The Domino Effect

Whether you compose your manuscript off the cuff or use a careful outline, plotting your story comes down to one question: what happens next? And the best way to answer that is with the domino effect. The phrase describes actions that lead to much greater and sometimes catastrophic results, just like the chain reaction of a domino rally. But the domino effect isn’t just about a series of events; it’s also a figurative way to describe any action that triggers other related activities. This concept has been used by writers and speakers since the 18th century.

Domino (noun):

A small rectangular block of wood or plastic, the face of which is divided into two parts and bears from one to six spots resembling those on dice. A complete set of dominoes has 28 pieces, and each piece can be identified by its unique combination of ends that may include either blanks or dots; the number of pips on each end determines which suit the piece belongs to.

There are many different games that can be played with a set of dominoes. One of the most common involves a player placing a domino edge to edge against another, so that the adjacent faces are either identical or form some other specified total. Other types of games involve a player or more players selecting and placing dominoes in lines or angular patterns.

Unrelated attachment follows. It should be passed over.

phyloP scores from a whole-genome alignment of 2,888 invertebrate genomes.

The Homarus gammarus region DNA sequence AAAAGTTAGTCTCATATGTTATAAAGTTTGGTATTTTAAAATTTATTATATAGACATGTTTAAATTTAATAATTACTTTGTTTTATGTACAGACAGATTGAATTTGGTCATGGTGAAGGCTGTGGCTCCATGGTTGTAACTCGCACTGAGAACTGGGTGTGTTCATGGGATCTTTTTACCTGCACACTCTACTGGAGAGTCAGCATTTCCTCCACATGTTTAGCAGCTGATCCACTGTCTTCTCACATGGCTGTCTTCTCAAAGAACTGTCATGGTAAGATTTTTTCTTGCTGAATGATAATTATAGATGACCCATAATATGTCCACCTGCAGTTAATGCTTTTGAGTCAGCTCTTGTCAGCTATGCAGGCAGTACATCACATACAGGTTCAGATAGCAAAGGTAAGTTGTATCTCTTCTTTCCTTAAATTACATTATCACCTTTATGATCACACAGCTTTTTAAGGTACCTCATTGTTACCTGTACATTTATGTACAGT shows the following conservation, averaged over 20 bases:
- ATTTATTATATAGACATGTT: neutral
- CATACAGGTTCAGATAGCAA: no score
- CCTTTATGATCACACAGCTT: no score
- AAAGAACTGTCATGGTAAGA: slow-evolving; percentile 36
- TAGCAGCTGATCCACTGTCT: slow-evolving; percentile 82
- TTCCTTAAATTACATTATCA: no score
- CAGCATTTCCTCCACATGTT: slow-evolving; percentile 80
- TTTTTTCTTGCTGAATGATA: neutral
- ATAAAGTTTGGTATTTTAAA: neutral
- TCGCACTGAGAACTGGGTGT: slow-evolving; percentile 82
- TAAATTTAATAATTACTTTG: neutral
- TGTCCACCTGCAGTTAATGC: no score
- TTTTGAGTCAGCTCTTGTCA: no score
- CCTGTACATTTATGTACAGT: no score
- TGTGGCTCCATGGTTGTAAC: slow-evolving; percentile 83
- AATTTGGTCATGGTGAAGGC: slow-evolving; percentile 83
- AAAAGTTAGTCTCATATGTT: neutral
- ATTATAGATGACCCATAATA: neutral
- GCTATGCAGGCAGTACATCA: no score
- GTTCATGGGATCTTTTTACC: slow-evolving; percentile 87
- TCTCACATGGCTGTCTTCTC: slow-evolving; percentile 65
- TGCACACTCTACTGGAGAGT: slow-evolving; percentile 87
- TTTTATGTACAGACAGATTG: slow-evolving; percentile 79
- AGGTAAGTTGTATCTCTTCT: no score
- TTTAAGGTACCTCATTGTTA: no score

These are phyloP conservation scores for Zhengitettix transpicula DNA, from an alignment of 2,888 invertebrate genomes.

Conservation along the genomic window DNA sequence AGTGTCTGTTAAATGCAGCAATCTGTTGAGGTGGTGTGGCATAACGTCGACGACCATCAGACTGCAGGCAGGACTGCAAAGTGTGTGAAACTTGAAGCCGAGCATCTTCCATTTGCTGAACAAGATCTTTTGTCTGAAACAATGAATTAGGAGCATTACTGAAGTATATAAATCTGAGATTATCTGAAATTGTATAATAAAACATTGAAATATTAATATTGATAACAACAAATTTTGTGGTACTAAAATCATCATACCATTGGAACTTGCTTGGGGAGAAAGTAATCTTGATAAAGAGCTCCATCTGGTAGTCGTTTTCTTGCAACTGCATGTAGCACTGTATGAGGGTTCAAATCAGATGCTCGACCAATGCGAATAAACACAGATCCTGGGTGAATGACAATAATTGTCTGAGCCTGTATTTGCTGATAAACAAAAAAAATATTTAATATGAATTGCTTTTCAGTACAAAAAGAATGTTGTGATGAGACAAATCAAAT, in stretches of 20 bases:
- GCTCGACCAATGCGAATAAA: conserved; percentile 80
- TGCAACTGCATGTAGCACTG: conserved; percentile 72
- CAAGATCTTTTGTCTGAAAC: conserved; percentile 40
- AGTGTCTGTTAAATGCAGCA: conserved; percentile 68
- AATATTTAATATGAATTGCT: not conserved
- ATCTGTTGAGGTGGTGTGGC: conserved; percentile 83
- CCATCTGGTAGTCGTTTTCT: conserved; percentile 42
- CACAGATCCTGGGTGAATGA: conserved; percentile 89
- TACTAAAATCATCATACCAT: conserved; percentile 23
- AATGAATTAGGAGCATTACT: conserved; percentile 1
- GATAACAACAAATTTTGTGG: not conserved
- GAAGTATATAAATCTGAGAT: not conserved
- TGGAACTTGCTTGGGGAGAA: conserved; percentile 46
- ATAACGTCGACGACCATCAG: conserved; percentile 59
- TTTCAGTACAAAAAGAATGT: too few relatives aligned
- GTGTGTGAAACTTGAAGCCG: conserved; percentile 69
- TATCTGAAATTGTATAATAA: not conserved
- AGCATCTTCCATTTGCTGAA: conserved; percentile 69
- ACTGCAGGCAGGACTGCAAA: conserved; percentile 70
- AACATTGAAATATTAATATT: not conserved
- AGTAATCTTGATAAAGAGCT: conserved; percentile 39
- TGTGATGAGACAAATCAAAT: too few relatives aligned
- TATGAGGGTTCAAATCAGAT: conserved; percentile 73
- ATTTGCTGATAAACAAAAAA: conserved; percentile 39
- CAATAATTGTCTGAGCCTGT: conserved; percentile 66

Most domino sets are arranged into suits, with each suit containing a specific number of tiles. A tile that features all six pips belongs to the suit of sixes; a tile with only five pips belongs to the suit of fives; and a blank-ended tile belongs to the suit of zeros. Traditionally, the most common domino sets have been double-sixes with 28 tiles. However, larger sets have been produced, such as the double-twelve and double-nine, with 91 or 55 tiles respectively.

In addition to games, dominoes are often used as decorative items for display, and their shape can be manipulated into intricate designs. They can also be arranged to form letters and words, as in the game of Scrabble.

The word domino is an old Italian word, and it originally referred to a long hooded cloak worn by a masquerade or carnival attendant. It has been suggested that the name Domino is an homage to the hooded cloak’s ability to sweep all other costumes out of its path in a kind of domino cascade. In contemporary English, the word is often shortened to just Domino. The most common color of dominoes is white with black pips, but they can be made in any color or even with other coloured pips. Historically, dominoes have been made from a variety of natural materials, such as bone, silver lip ocean pearl oyster shell (mother of pearl), ivory, or dark hardwoods such as ebony. They have also been crafted from polymer and ceramic clay. More recently, sets have been produced from exotic stones such as marble and granite; metals such as brass or pewter; and glass or crystal.